3. Lastly, let me tackle the issue of barrenness, disease, as per the way she had referred to them above.

We live in an imperfect world and for as long as we are in this world, sufferings will be there. Any person who preaches a gospel that does not involve suffering is not of the Lord. Fortunately, we serve a loving God who has warned us of all these. He told us sufferings will come but we should stand firm because he has overcome the world. Barrenness and diseases are not curses. They can be regarded more as afflictions even though some diseases can arise out of our sinfulness. So what does the bible says about these? Rom. 5:3 says that we rejoice in our sufferings, knowing that suffering produces endurance, and endurance produces character, and character produces hope, and hope does not put us to shame. James 1:2-4 reiterates the same point by telling us to count it all joy when we meet trials of various kinds for we know that the testing of our faith produces steadfastness and we need to let steadfastness have its full effect, that we may be perfect and complete lacking in nothing. 1 Pet.4:12 basically talks of the same, that we should not be surprised at the fiery trials that come to test us but rather we should rejoice that we share in the sufferings of Christ. The letter to the Philippians in 1:29 tells us that it has been granted to us that for the sake of Christ we should not only believe in him but also suffer for his sake. Then 2 Cor.1:3-11 reminds us that we have the God of all comfort, who comforts us in all our afflictions that we may be able to comfort those who are in any affliction. For as we share abundantly in Christ’s suffering, so through Christ we share abundantly in comfort too.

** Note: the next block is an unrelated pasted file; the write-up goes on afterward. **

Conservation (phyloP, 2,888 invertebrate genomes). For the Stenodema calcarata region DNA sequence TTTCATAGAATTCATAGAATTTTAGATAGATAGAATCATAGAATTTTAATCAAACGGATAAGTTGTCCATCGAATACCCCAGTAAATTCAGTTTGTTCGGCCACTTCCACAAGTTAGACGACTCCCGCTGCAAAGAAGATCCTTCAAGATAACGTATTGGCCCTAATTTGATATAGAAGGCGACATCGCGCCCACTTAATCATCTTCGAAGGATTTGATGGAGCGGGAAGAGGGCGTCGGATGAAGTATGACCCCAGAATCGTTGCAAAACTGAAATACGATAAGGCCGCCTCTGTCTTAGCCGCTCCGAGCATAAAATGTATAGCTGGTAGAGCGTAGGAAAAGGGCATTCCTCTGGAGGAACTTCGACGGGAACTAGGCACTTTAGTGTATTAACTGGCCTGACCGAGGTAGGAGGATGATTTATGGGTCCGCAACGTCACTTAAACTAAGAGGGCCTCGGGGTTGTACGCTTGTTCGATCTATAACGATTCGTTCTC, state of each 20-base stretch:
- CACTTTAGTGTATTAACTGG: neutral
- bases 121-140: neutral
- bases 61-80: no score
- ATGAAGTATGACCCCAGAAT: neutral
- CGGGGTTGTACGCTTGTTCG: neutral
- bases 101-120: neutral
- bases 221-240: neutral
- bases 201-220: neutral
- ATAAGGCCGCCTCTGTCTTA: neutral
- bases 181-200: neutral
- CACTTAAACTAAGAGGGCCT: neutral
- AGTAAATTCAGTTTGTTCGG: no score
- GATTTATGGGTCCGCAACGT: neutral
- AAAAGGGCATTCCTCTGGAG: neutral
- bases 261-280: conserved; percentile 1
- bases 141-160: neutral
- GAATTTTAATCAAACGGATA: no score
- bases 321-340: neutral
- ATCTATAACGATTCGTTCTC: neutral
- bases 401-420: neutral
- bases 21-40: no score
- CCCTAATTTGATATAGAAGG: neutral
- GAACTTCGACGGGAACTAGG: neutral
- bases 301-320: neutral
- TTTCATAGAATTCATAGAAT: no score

I do not know what kind of suffering or affliction you may be going through right now, some are for a season then the Lord does away with them, some are for a lifetime for the glory of God. Find out which one is yours, be content, rejoice and use it for the glory of God.

I hope all this has edified you and driven you to study and prayer. This was not me, trying to influence you to support my thinking but me trying to encourage us to read the bible in context that we may interpret it rightly. This was all for the purpose of edification and for the glory of God.

Grace be with you.

  1. […] The idea is based on Ex. 20:5. A careful study (yes, you should have been there, we examined that) helps us see that this is no ground for many people to teach that we inherit curses from our parents. The only thing we inherit is sin, passed down from Adam. I recommend this blog-post […]

  2. Ameskia says:

    To GOD be the glory